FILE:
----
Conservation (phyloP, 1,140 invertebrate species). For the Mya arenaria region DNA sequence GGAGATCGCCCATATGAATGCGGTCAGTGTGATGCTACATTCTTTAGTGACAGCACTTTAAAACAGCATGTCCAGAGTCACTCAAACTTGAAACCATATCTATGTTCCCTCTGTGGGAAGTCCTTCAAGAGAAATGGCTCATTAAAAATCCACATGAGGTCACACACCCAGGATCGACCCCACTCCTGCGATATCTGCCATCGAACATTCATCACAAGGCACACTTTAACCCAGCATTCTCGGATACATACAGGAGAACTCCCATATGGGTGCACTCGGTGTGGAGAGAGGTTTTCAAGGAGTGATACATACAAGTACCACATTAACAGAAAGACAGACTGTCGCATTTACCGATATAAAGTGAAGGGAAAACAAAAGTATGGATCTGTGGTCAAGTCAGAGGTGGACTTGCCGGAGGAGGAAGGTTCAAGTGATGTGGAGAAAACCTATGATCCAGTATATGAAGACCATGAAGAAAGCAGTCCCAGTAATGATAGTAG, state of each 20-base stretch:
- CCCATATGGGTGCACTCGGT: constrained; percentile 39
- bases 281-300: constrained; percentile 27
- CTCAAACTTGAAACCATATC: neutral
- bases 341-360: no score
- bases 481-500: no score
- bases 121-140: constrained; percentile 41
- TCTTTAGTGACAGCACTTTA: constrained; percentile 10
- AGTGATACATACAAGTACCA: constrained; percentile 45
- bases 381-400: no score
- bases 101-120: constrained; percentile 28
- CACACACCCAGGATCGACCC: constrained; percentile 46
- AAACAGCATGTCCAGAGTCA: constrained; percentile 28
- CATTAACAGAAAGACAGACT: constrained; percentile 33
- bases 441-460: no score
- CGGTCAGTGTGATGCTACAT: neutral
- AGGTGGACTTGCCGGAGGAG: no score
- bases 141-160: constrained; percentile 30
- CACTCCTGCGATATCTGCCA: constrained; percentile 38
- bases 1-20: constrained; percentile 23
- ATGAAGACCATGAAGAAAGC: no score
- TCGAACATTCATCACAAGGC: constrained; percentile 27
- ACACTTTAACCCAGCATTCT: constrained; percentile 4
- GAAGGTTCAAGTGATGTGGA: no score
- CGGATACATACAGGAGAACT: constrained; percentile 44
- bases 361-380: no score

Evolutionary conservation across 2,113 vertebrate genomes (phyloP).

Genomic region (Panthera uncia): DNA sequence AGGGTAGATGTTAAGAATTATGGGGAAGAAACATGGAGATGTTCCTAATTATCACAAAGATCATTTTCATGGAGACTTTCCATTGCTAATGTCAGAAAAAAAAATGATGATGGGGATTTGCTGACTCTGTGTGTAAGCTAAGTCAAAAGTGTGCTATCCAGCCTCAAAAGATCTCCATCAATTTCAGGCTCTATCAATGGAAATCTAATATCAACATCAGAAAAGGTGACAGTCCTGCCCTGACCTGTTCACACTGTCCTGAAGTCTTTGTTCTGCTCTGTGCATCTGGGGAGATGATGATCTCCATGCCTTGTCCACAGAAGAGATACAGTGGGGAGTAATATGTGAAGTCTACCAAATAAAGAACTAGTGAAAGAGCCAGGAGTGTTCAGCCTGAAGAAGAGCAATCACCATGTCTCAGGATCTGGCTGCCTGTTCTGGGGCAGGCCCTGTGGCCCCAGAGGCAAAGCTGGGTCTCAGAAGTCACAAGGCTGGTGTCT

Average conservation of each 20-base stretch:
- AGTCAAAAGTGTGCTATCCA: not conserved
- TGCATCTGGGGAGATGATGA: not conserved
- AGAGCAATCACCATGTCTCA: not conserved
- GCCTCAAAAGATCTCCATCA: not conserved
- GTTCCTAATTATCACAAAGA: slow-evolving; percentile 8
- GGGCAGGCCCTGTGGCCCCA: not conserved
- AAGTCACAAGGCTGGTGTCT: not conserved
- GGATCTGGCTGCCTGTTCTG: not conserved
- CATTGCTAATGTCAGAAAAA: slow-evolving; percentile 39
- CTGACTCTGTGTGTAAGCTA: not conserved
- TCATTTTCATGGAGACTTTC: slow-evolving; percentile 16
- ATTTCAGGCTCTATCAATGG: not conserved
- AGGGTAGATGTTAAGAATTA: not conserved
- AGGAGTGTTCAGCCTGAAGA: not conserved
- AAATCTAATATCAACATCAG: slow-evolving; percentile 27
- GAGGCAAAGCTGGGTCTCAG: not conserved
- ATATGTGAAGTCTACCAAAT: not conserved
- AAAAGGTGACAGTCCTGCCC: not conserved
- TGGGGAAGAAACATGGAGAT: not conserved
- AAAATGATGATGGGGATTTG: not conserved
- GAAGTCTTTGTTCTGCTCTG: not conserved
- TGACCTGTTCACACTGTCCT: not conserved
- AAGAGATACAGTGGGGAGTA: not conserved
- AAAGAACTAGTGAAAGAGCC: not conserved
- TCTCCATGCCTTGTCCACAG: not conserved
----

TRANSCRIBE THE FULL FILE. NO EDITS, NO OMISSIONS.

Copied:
Conservation (phyloP, 1,140 invertebrate species). For the Mya arenaria region DNA sequence GGAGATCGCCCATATGAATGCGGTCAGTGTGATGCTACATTCTTTAGTGACAGCACTTTAAAACAGCATGTCCAGAGTCACTCAAACTTGAAACCATATCTATGTTCCCTCTGTGGGAAGTCCTTCAAGAGAAATGGCTCATTAAAAATCCACATGAGGTCACACACCCAGGATCGACCCCACTCCTGCGATATCTGCCATCGAACATTCATCACAAGGCACACTTTAACCCAGCATTCTCGGATACATACAGGAGAACTCCCATATGGGTGCACTCGGTGTGGAGAGAGGTTTTCAAGGAGTGATACATACAAGTACCACATTAACAGAAAGACAGACTGTCGCATTTACCGATATAAAGTGAAGGGAAAACAAAAGTATGGATCTGTGGTCAAGTCAGAGGTGGACTTGCCGGAGGAGGAAGGTTCAAGTGATGTGGAGAAAACCTATGATCCAGTATATGAAGACCATGAAGAAAGCAGTCCCAGTAATGATAGTAG, state of each 20-base stretch:
- CCCATATGGGTGCACTCGGT: constrained; percentile 39
- bases 281-300: constrained; percentile 27
- CTCAAACTTGAAACCATATC: neutral
- bases 341-360: no score
- bases 481-500: no score
- bases 121-140: constrained; percentile 41
- TCTTTAGTGACAGCACTTTA: constrained; percentile 10
- AGTGATACATACAAGTACCA: constrained; percentile 45
- bases 381-400: no score
- bases 101-120: constrained; percentile 28
- CACACACCCAGGATCGACCC: constrained; percentile 46
- AAACAGCATGTCCAGAGTCA: constrained; percentile 28
- CATTAACAGAAAGACAGACT: constrained; percentile 33
- bases 441-460: no score
- CGGTCAGTGTGATGCTACAT: neutral
- AGGTGGACTTGCCGGAGGAG: no score
- bases 141-160: constrained; percentile 30
- CACTCCTGCGATATCTGCCA: constrained; percentile 38
- bases 1-20: constrained; percentile 23
- ATGAAGACCATGAAGAAAGC: no score
- TCGAACATTCATCACAAGGC: constrained; percentile 27
- ACACTTTAACCCAGCATTCT: constrained; percentile 4
- GAAGGTTCAAGTGATGTGGA: no score
- CGGATACATACAGGAGAACT: constrained; percentile 44
- bases 361-380: no score

Evolutionary conservation across 2,113 vertebrate genomes (phyloP).

Genomic region (Panthera uncia): DNA sequence AGGGTAGATGTTAAGAATTATGGGGAAGAAACATGGAGATGTTCCTAATTATCACAAAGATCATTTTCATGGAGACTTTCCATTGCTAATGTCAGAAAAAAAAATGATGATGGGGATTTGCTGACTCTGTGTGTAAGCTAAGTCAAAAGTGTGCTATCCAGCCTCAAAAGATCTCCATCAATTTCAGGCTCTATCAATGGAAATCTAATATCAACATCAGAAAAGGTGACAGTCCTGCCCTGACCTGTTCACACTGTCCTGAAGTCTTTGTTCTGCTCTGTGCATCTGGGGAGATGATGATCTCCATGCCTTGTCCACAGAAGAGATACAGTGGGGAGTAATATGTGAAGTCTACCAAATAAAGAACTAGTGAAAGAGCCAGGAGTGTTCAGCCTGAAGAAGAGCAATCACCATGTCTCAGGATCTGGCTGCCTGTTCTGGGGCAGGCCCTGTGGCCCCAGAGGCAAAGCTGGGTCTCAGAAGTCACAAGGCTGGTGTCT

Average conservation of each 20-base stretch:
- AGTCAAAAGTGTGCTATCCA: not conserved
- TGCATCTGGGGAGATGATGA: not conserved
- AGAGCAATCACCATGTCTCA: not conserved
- GCCTCAAAAGATCTCCATCA: not conserved
- GTTCCTAATTATCACAAAGA: slow-evolving; percentile 8
- GGGCAGGCCCTGTGGCCCCA: not conserved
- AAGTCACAAGGCTGGTGTCT: not conserved
- GGATCTGGCTGCCTGTTCTG: not conserved
- CATTGCTAATGTCAGAAAAA: slow-evolving; percentile 39
- CTGACTCTGTGTGTAAGCTA: not conserved
- TCATTTTCATGGAGACTTTC: slow-evolving; percentile 16
- ATTTCAGGCTCTATCAATGG: not conserved
- AGGGTAGATGTTAAGAATTA: not conserved
- AGGAGTGTTCAGCCTGAAGA: not conserved
- AAATCTAATATCAACATCAG: slow-evolving; percentile 27
- GAGGCAAAGCTGGGTCTCAG: not conserved
- ATATGTGAAGTCTACCAAAT: not conserved
- AAAAGGTGACAGTCCTGCCC: not conserved
- TGGGGAAGAAACATGGAGAT: not conserved
- AAAATGATGATGGGGATTTG: not conserved
- GAAGTCTTTGTTCTGCTCTG: not conserved
- TGACCTGTTCACACTGTCCT: not conserved
- AAGAGATACAGTGGGGAGTA: not conserved
- AAAGAACTAGTGAAAGAGCC: not conserved
- TCTCCATGCCTTGTCCACAG: not conserved